Sometimes this instrument stuff just doesn't make any intuitive sense, does it? You’ll see an approach chart with minimums like these:
The LNAV MDA and visibility are lower than the LNAV/VNAV DA and vis! We “assume” that because the LNAV/VNAV offers a glideslope, that it must be better than the LNAV. “Better” is a subjective term of course, but in this case it doesn’t mean “lower”.
Well, let me tell you. Here’s where it gets a little involved.
(Note: The vast majority of LNAV/VNAV procedures out there were evaluated using the criteria in FAAO 8260.54A. While this has been replaced by the 8260.58, the concepts and calculations are similar. I will use the 54A in my examples below, since that’s what most current procedures are based on.)
It’s really all a matter of WHERE the most significant obstacle in final is located. This is called the “controlling obstacle”, and is the one which causes the highest MDA or DA.
For a non-vertically guided approach, like an LNAV, Localizer, or VOR, the evaluation can be very simple. Find the highest obstacle in final, and add 250 feet to it, then round up:
|Yes, that's the Eiffel tower. Why not? Note: not to scale!|
That’s your MDA! (It’s not always as simple as this, but it can be. I’m leaving out some details for brevity.)
But what about a vertically-guided approach? It’s different for LPV and ILS than it is for LNAV/VNAV, and LNAV/VNAV has some serious handicaps. LNAV/VNAV was originally designed for use with barometric altimetry – meaning that the “glideslope” you would follow was calculated by your FMS using barometric pressure – basically an internal altimeter – NOT an electronic signal. For the most part, only business jets were ever equipped with this technology. Also, we know that altimeters have many errors as a result of non-standard temperatures.
This was called “Baro-VNAV” and the formulas have to account for varying temperature limits. That’s why you’ll often see in the notes for an RNAV (GPS) approach procedure something like this:
The errors introduced here require a little more “cushion” when it comes to obstacle clearance, so instead of something nice and simple like the LNAV evaluation, the evaluated area is composed of two general regions:
That flat part of the dashed red line extends about a mile from the runway threshold, dependent on altitude and how cold it gets at that airport during the winter (yes, really). If there are no obstacles that penetrate that dashed red line, then the LNAV/VNAV will get great minimums. But if an obstacle DOES penetrate, then the DA is highly dependent on WHERE it penetrates and by how much. An obstacle that penetrates that flat area has a comparatively small effect. However, an obstacle that penetrates the sloped portion can have a significant effect on DA.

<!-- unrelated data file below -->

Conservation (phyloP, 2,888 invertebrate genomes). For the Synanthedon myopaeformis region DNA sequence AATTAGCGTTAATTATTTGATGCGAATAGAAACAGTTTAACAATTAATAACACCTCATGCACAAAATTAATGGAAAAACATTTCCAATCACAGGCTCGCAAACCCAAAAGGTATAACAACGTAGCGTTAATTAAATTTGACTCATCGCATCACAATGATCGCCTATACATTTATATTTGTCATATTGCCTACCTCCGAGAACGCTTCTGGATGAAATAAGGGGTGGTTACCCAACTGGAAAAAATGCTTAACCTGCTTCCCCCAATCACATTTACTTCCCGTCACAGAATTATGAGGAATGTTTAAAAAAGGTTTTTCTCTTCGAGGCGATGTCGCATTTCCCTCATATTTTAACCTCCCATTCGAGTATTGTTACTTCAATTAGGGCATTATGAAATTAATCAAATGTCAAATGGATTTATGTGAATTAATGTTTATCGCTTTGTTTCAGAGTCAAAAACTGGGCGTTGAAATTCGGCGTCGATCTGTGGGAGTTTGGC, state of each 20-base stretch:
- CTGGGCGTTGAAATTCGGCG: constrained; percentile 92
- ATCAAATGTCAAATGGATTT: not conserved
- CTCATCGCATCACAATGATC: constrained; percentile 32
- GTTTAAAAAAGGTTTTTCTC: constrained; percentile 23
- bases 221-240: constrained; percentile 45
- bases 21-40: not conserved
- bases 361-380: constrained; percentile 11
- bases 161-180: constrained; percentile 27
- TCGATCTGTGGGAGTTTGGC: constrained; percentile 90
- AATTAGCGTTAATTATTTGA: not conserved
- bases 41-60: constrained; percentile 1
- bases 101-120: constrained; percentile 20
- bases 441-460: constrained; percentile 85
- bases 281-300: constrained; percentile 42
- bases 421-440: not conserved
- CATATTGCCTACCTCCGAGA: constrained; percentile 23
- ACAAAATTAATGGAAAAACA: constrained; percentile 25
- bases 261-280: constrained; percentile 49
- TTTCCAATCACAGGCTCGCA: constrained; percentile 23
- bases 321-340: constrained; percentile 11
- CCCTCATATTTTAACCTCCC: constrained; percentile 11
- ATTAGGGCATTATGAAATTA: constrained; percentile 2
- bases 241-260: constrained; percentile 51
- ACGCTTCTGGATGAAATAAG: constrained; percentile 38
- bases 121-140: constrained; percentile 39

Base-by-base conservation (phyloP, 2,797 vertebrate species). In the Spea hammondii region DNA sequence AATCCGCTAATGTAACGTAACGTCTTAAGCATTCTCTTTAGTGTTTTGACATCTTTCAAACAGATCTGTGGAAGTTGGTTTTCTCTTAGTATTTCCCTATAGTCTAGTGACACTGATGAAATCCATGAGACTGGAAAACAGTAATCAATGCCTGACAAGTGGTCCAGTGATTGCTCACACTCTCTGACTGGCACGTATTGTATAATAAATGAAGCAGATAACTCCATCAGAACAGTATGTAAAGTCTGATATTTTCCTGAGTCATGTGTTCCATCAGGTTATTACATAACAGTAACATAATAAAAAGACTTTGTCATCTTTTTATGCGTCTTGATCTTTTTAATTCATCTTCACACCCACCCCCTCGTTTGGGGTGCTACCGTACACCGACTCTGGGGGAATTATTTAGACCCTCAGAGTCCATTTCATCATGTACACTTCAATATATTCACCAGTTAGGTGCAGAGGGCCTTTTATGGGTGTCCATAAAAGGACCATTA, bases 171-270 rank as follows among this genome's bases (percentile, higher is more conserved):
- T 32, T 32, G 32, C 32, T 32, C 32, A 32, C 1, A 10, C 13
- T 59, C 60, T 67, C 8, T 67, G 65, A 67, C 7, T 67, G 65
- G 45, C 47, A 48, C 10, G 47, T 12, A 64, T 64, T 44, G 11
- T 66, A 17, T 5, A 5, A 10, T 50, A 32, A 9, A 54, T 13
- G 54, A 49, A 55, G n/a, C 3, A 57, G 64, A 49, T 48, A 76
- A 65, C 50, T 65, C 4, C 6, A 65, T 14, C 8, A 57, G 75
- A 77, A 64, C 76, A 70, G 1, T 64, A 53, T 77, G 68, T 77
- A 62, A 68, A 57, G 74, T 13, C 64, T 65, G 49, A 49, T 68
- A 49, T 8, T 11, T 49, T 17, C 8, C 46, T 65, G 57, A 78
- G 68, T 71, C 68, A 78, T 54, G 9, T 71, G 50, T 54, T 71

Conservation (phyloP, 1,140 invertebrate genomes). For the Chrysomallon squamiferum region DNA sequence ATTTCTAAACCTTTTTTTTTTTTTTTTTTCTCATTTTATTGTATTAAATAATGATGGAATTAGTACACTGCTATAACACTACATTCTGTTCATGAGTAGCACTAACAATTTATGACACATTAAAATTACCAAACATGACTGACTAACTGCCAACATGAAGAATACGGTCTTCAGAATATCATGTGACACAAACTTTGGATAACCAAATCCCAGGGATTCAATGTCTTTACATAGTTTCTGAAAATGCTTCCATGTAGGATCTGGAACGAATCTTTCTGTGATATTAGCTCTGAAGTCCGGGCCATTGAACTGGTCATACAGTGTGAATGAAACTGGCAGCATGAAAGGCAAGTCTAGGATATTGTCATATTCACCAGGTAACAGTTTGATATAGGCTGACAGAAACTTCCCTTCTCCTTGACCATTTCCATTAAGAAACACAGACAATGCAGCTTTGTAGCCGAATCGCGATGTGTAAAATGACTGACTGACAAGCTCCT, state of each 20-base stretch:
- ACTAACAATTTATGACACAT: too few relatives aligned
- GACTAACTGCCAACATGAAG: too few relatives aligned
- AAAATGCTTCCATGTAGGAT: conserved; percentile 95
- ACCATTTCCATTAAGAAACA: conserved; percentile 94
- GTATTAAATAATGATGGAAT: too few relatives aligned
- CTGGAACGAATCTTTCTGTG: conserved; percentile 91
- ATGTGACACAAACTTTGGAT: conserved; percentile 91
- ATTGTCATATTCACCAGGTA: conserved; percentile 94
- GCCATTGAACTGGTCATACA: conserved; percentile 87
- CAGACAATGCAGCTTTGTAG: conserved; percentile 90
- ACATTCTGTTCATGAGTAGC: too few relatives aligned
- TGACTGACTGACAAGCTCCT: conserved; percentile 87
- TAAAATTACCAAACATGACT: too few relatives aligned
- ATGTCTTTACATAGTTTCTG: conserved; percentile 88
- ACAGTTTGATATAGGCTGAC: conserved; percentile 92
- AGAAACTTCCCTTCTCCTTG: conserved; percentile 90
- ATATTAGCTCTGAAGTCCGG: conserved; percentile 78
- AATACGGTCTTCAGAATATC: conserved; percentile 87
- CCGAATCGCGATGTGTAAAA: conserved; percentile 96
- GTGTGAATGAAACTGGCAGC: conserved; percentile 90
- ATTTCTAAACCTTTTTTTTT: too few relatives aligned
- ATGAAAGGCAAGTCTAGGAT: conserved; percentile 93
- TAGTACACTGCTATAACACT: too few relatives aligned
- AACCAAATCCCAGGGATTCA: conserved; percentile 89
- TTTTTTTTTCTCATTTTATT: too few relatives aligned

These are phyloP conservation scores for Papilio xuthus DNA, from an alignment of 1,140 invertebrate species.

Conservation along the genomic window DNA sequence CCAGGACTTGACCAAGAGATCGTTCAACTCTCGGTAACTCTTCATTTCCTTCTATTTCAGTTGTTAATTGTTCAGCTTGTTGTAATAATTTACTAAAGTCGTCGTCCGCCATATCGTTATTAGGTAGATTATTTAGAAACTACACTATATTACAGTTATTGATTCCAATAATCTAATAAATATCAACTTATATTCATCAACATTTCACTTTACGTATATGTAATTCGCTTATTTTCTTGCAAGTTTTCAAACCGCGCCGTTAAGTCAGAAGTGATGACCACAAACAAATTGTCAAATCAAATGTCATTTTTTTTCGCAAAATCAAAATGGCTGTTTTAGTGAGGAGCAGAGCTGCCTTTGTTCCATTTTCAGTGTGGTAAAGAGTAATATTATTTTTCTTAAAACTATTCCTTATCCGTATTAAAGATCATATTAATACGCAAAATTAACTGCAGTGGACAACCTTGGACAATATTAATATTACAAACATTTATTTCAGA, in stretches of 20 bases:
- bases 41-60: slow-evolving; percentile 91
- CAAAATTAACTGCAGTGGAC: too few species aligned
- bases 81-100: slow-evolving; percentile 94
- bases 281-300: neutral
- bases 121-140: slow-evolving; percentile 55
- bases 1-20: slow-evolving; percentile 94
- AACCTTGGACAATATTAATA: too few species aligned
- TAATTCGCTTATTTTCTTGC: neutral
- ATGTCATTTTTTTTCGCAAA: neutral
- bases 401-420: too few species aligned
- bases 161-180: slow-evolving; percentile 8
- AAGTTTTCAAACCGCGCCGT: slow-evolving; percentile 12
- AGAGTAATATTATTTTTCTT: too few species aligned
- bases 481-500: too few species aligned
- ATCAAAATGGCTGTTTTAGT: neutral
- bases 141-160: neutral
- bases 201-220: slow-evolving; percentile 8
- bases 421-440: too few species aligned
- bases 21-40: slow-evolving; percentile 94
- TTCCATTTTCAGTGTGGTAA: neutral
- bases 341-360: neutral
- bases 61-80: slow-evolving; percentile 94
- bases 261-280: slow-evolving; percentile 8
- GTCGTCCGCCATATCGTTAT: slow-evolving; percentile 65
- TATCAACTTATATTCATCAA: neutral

The new DA is determined by placing the DA at a point on the glidepath above where the obstacle clearance surface is at the same height as the obstacle. Now that’s a mouthful, a picture hopefully is a little clearer:
Whatever the glidepath height is at that distance from the runway, well, there’s your DA.
It works out that an obstacle that penetrates the surface within a mile of the runway will usually not cause the LNAV/VNAV DA to be higher than the LNAV MDA. But an obstacle that penetrates more than a mile out will! So when you see this situation occur, you know there’s an obstacle maybe 1-2 miles from the runway. If the obstacle is further away than that, the DA gets really high!
Okay, clear as mud. But what about that visibility value?
Fortunately that’s a little easier to explain.
Visibility values are set so that the pilot has at least a reasonable chance of seeing the runway from the missed approach point. Hopefully sooner, of course, but at least by then. On any vertically-guided approach, this is pretty straightforward – how far is the airplane from the runway at the DA point? Convert that to statute miles, and there’s your visibility.
At approximately 318 feet per nautical mile for a 3 degree glidepath, a Height Above Touchdown (HAT) of 688 ft as in the example above gives a distance, and therefore visibility, of just shy of 2.50 sm. So it’s rounded up to 2 1/2, and published. Approach lighting systems, if installed, get figured into this too, essentially by subtracting the length of the approach lights from the calculated visibility. It’s all in a table that the procedure developers refer to.
For non-vertically guided procedures, however, there is no “DA” point, and most often the MAP is either at the runway end or relatively close to it (sometimes past it on a VOR procedure). For these procedures, the visibility is determined one of two ways. For Cats C and D, the same table as for vertically-guided approaches is used, so the visibility is the same for a given HAT.
For Cats A and B though, a different table is used, and is greatly simplified. A basic visibility of 1 sm is used until HATs start getting over 740 ft for Cat B and 880 for Cat A, at which point it starts increasing. So you will see many, many LNAV (and LOC and VOR) approaches with 1 sm of visibility. Since many Cat A and B aircraft are capable of making a perfectly safe descent at steeper than 3 degree glidepaths, the lower visibility requirement actually gives them a little more flexibility than the faster aircraft.
Like before, approach lights can help here too. There are some other limitations as well.
To briefly recap:
1. The LNAV/VNAV DA may be higher than the LNAV DA if the obstacle is sufficiently far from the runway due to the geometry of the evaluated areas. This is a result of the original design of Baro-VNAV.
2. The visibility values are calculated differently because the approaches are flown differently, and therefore LNAV visibility for Cats A and B will often be less than the LNAV/VNAV Cats A and B.